Moses Swaibu says it is high time- Black Footballers should get mentors they can trust

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In his interview, Moses said to imagine having to grow up in impoverishment where opportunities are scarce. It is hard to comprehend for most people if they haven’t had a personal experience with such situations.

Former English footballer, Swaibu spent his childhood in South London and wanted to be a footballer ever since.

However, this was one of the two available options for them back then for the black people- either they had to take up music or sports. He says that these were the only two professions that brought Black members on television. Moses also said that there are only a few “role models” in their homes or society, which is why they lacked proper guidance.

Moses Swaibu’s Football Career

He said that they had no experienced support when young members needed to know about the basics. Moses was lucky to get into Crystal Palace Football Club and gain professional playing knowledge before joining Lincoln. He said that only a few youthful players can make the best of the opportunities, the rest are left with no ‘Plan B’ for their careers and lives.

He pointed out that the streets become their best alternative to make money quickly. However, he also added that once you step in, you can never make an escape from the mess. Last year, Moses’ brother’s friend was killed on the streets. Swaibu expressed his concern that even if they were representing famous clubs, they always had a fear of staying a ‘call away’ from getting cast out.

Condition Of Black Players

During his professional gaming career, Moses had seen many players with similar backgrounds being labeled based on their lives outside the field. He also said that when players come from a single-parent family, knowing about the responsibilities and power is difficult. And Football Clubs fall back in providing the type of treatment such players need or deserve.

He narrated a story of one of his teammates, who is currently serving imprisonment of 15-years. The player came to the team manager and told him about how last night someone had ‘fired a gun’. Rather than being given some moral support, he was just asked to return home and forget about what happened.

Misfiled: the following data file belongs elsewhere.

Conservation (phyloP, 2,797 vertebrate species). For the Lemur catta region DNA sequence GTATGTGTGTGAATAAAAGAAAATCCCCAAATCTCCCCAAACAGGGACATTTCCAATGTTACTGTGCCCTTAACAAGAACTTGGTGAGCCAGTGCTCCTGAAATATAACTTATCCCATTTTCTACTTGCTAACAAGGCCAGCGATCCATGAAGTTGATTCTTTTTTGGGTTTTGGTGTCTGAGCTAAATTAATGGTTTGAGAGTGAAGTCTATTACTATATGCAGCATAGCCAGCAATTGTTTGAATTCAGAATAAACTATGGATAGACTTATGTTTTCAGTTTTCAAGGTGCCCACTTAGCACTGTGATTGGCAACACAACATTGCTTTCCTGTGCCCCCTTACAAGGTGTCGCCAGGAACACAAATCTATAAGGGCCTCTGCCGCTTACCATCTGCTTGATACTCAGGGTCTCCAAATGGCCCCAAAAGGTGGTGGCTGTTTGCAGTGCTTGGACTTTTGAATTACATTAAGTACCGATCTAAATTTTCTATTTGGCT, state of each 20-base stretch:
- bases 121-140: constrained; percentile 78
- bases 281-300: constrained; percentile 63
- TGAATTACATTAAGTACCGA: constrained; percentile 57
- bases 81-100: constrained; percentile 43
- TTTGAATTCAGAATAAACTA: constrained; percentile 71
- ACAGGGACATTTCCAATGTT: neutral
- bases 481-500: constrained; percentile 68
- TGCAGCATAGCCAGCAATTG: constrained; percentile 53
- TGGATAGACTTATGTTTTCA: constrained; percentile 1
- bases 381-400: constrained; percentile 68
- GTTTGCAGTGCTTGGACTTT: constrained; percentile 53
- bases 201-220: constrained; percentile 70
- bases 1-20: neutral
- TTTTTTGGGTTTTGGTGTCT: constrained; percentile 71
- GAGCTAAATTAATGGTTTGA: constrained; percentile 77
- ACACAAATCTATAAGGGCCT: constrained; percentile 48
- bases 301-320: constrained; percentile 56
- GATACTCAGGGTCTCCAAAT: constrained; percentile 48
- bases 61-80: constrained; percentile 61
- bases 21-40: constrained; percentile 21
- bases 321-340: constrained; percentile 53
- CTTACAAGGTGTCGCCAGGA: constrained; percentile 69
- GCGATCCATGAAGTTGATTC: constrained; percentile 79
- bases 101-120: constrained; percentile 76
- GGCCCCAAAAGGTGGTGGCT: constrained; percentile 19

Moses further added the allegations of bribery and match-fixing that were imposed on him and Michael Boateng. Back in 2014, the players were pulled in the conspiracy and were forced into a lifetime ban from playing football. Swaibu had to stay in prison for 16-months during his trial, and after 2 sessions of court, it was found that matches were not fixed.

After returning from prison, he joined the Professional Footballers’ Association and organized workshops with them. He says that maximum players or people working in the educational & integrity departments are whites. Moses said that not many of these members would be able to step into the workshops or sessions and have the same connection with the young players.

Diversity In Teams

He states that he can work better with them because the players can relate to what Moses had faced. Swaibu also said that the team of PFA & FA is not culturally diverse, there are only a few people from minority groups. The player raised a question that if football can make an impact on the whole world and improve people’s lives, then why can’t it bring a change inside the board of directors?

Moses Swaibu titles this as not a call for getting sympathy and consolation, but as a ‘harsh’ way of bringing the reality into the spotlight. Only when the society and people know what the Black people and players face, they will be able to understand and bring the much-needed change.

It might take time, but eventually, the leaders and authorities will notice this.

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